Comparison between thermal fluid and steam



In previous posts we informed on the thermal fluid transmitters that can be used in an industrial installation. In this blog we want to make a comparison between the use of the thermal fluid versus the steam, both perhaps the most extended systems world-wide.

The requirements for the steam facilities are more restrictive than those of thermal fluid:

  • Steam boilers of a certain size and water volume have to be installed in a separate boiler room. In many countries the boiler room cannot be located within the main building or production site, but has to be separated at a certain minimum distance. Moreover, protection walls of such boiler room have to be of a minimum thickness, depending on the category of the boiler.
  • Water treatment is an absolute requirement for every type of steam boiler, whether of the coil type, water tube or fire tubes. Water treatment consists of a water softening plant (which should be a twin system in most of the cases) in combination with a chemical treatment of pH control and oxygen scavenger. A water softener “Twin” system consists of two cylinders to hold the resin in order to allow a regeneration of one column whilst the other resin column remains in service. A twin softener is an absolute must in production plants with a continuous operating cycle of 24/24 h.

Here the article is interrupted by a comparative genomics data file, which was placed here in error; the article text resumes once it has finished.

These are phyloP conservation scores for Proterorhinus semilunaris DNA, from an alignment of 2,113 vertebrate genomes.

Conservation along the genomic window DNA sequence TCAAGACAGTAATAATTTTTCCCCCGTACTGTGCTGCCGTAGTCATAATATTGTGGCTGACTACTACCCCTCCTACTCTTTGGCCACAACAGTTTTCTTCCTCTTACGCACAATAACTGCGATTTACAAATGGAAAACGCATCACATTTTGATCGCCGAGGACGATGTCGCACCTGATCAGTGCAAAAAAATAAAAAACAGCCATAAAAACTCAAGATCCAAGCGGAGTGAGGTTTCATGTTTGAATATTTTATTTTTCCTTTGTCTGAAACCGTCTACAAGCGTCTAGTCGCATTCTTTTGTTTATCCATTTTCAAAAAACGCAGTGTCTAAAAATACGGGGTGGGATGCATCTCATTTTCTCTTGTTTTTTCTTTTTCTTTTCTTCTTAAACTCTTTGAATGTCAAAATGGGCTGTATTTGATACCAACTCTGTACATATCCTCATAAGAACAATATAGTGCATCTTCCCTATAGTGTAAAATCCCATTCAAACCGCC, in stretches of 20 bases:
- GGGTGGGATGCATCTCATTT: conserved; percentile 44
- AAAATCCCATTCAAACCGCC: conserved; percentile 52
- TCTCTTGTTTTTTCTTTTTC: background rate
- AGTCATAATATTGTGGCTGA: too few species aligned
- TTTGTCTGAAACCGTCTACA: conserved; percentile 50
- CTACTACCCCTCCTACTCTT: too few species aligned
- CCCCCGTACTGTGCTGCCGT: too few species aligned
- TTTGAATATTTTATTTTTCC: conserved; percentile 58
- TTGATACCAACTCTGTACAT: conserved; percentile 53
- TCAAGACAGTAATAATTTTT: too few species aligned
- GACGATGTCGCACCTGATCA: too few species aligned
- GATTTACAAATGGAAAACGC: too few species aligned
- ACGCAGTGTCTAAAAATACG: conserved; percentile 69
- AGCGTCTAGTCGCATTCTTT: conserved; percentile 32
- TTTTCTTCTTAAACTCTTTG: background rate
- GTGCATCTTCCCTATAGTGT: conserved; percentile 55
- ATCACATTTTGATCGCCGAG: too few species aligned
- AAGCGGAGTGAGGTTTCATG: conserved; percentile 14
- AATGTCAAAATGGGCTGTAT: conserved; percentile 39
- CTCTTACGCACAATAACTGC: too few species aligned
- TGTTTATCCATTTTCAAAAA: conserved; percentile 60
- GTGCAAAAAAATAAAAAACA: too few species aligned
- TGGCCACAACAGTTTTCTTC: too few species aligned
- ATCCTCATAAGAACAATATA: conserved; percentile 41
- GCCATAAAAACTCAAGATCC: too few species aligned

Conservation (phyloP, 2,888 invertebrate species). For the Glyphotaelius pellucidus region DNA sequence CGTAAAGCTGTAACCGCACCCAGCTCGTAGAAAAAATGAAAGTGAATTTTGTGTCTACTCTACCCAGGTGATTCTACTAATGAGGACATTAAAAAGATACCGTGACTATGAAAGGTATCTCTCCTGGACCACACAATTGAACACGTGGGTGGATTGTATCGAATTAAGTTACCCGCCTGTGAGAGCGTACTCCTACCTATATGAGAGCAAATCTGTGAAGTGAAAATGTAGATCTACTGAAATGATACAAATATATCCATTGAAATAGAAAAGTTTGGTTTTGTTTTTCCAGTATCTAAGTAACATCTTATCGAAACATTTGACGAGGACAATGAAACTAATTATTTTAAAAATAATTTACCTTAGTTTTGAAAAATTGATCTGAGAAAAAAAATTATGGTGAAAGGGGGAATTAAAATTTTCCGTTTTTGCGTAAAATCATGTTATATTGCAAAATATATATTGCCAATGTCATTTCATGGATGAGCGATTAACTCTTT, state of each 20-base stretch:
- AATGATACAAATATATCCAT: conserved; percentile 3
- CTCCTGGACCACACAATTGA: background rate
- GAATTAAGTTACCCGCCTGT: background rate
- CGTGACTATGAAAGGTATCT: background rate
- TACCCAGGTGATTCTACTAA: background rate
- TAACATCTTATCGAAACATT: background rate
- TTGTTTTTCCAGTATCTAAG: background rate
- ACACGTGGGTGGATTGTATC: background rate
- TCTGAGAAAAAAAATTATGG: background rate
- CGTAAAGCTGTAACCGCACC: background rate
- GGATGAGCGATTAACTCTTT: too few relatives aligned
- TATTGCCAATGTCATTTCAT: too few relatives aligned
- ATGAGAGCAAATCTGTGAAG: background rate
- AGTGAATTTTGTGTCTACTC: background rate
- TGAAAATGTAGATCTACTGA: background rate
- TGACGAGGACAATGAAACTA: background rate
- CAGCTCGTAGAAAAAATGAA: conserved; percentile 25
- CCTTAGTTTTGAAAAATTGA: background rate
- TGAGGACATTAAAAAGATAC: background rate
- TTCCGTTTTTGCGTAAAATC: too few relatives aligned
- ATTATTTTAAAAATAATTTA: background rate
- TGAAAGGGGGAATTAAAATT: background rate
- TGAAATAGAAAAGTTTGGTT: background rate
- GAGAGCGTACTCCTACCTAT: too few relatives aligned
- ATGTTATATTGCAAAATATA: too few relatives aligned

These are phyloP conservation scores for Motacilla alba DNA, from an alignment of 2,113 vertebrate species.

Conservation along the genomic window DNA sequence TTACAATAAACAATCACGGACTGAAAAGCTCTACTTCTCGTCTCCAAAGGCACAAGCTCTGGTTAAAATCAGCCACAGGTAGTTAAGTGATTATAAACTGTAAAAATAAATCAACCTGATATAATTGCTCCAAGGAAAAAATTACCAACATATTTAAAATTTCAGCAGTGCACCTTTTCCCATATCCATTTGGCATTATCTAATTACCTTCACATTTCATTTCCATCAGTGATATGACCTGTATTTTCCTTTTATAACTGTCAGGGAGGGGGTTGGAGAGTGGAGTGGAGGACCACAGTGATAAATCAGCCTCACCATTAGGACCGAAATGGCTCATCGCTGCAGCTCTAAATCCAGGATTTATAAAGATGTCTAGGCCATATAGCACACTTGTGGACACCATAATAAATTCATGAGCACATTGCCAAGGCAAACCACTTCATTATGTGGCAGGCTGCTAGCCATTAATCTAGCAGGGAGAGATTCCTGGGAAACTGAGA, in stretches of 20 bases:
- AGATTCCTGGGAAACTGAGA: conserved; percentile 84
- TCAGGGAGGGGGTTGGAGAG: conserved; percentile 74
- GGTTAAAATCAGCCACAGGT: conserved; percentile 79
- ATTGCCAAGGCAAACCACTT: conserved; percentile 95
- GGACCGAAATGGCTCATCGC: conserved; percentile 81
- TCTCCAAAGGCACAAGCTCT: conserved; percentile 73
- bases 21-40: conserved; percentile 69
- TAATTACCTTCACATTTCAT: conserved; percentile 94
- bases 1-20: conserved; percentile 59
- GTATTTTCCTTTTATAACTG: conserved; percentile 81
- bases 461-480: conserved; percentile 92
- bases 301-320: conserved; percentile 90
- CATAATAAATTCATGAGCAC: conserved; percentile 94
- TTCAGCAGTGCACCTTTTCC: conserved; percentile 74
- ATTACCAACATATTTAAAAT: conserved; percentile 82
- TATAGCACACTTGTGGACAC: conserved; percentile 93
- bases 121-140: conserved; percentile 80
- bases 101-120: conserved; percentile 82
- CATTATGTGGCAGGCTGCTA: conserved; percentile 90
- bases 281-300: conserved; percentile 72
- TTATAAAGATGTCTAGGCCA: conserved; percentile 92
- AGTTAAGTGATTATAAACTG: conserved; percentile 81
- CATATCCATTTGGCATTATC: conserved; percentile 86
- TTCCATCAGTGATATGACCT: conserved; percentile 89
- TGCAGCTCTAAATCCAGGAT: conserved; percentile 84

• Oxygen removal and pH control can be done by means of a chemical dosing system (dosing pump with dosing tank). With some type of boilers, especially of the coil type, special care has to be given during “stand-still” periods. If no measures have been taken to keep the coil either completely dry or completely filled by means of a time controlled “post-run” system, the risk of oxygen corrosion during standstill period is very high. (Note: Post-run means that the water pump has to remain in operation to keep the coil filled with water whilst the system cools down, in order to prevent air pockets to be formed in the upper part of the heating coil which would introduce oxygen in the heating coil and cause a typical form of “pit corrosion”).
  •  With too much concentration of TDS (Total Dissolved Solids), a carry over of chemicals will take place. Too high concentration of dissolved solids (example over 3.000 mg/l) can be caused either when blow down periods are not being strictly adhered to or during “peak-loads” which demand momentarily more steam than the average nominal capacity of the boiler size. This carry-over will result into wet steam and the chemicals which will remain in “wet steam” can block steam traps, steam regulating valves etc. Hence, high maintenance costs and waste of energy in case steam traps do not function properly and do not shut off properly.
  • Some more details are referred to in the section “Corrosion” hereafter. Especially in fire tube boilers, because of the larger water content, explosion risk remains despite added automation on modern boilers.


The thermal fluid does not require any special treatment once the installation has been filled up. Its life oscillates between 10 and 12 years. This means that the cost of this element is really insignificant.

The thermal fluid, which comes out of equipment after having heated it, will enter into the generator with only 1 or 2 ºC less temperature. This shows that the loss of heat during its way in the line is situated at the minimum.